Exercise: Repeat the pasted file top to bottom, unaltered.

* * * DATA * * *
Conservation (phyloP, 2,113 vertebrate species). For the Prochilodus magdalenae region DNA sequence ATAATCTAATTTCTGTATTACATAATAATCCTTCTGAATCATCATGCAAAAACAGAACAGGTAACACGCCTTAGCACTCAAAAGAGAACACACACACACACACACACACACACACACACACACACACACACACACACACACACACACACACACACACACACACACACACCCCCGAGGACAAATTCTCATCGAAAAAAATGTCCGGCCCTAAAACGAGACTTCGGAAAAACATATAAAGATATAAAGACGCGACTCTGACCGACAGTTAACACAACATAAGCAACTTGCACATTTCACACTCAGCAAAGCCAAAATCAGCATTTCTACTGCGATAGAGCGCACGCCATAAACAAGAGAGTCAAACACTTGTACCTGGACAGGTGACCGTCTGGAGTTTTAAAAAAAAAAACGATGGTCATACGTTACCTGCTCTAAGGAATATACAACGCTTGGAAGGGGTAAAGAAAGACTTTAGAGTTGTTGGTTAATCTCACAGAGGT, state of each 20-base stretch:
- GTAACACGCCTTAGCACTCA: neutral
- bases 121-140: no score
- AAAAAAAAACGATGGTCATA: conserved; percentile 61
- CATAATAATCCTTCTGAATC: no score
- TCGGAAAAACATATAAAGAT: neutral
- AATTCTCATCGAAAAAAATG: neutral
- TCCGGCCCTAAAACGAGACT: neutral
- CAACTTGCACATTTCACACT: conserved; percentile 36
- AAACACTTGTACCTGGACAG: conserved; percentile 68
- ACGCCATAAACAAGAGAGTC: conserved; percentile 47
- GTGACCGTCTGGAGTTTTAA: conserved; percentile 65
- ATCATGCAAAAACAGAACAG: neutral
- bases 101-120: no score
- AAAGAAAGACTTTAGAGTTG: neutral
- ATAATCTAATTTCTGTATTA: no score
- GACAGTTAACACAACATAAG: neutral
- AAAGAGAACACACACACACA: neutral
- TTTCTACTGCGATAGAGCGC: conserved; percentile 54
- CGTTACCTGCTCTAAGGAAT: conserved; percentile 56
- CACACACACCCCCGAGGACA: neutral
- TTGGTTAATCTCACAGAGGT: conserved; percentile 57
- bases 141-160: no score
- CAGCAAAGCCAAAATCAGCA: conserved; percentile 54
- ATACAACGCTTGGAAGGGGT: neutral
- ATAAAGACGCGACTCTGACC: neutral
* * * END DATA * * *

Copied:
Conservation (phyloP, 2,113 vertebrate species). For the Prochilodus magdalenae region DNA sequence ATAATCTAATTTCTGTATTACATAATAATCCTTCTGAATCATCATGCAAAAACAGAACAGGTAACACGCCTTAGCACTCAAAAGAGAACACACACACACACACACACACACACACACACACACACACACACACACACACACACACACACACACACACACACACACACACCCCCGAGGACAAATTCTCATCGAAAAAAATGTCCGGCCCTAAAACGAGACTTCGGAAAAACATATAAAGATATAAAGACGCGACTCTGACCGACAGTTAACACAACATAAGCAACTTGCACATTTCACACTCAGCAAAGCCAAAATCAGCATTTCTACTGCGATAGAGCGCACGCCATAAACAAGAGAGTCAAACACTTGTACCTGGACAGGTGACCGTCTGGAGTTTTAAAAAAAAAAACGATGGTCATACGTTACCTGCTCTAAGGAATATACAACGCTTGGAAGGGGTAAAGAAAGACTTTAGAGTTGTTGGTTAATCTCACAGAGGT, state of each 20-base stretch:
- GTAACACGCCTTAGCACTCA: neutral
- bases 121-140: no score
- AAAAAAAAACGATGGTCATA: conserved; percentile 61
- CATAATAATCCTTCTGAATC: no score
- TCGGAAAAACATATAAAGAT: neutral
- AATTCTCATCGAAAAAAATG: neutral
- TCCGGCCCTAAAACGAGACT: neutral
- CAACTTGCACATTTCACACT: conserved; percentile 36
- AAACACTTGTACCTGGACAG: conserved; percentile 68
- ACGCCATAAACAAGAGAGTC: conserved; percentile 47
- GTGACCGTCTGGAGTTTTAA: conserved; percentile 65
- ATCATGCAAAAACAGAACAG: neutral
- bases 101-120: no score
- AAAGAAAGACTTTAGAGTTG: neutral
- ATAATCTAATTTCTGTATTA: no score
- GACAGTTAACACAACATAAG: neutral
- AAAGAGAACACACACACACA: neutral
- TTTCTACTGCGATAGAGCGC: conserved; percentile 54
- CGTTACCTGCTCTAAGGAAT: conserved; percentile 56
- CACACACACCCCCGAGGACA: neutral
- TTGGTTAATCTCACAGAGGT: conserved; percentile 57
- bases 141-160: no score
- CAGCAAAGCCAAAATCAGCA: conserved; percentile 54
- ATACAACGCTTGGAAGGGGT: neutral
- ATAAAGACGCGACTCTGACC: neutral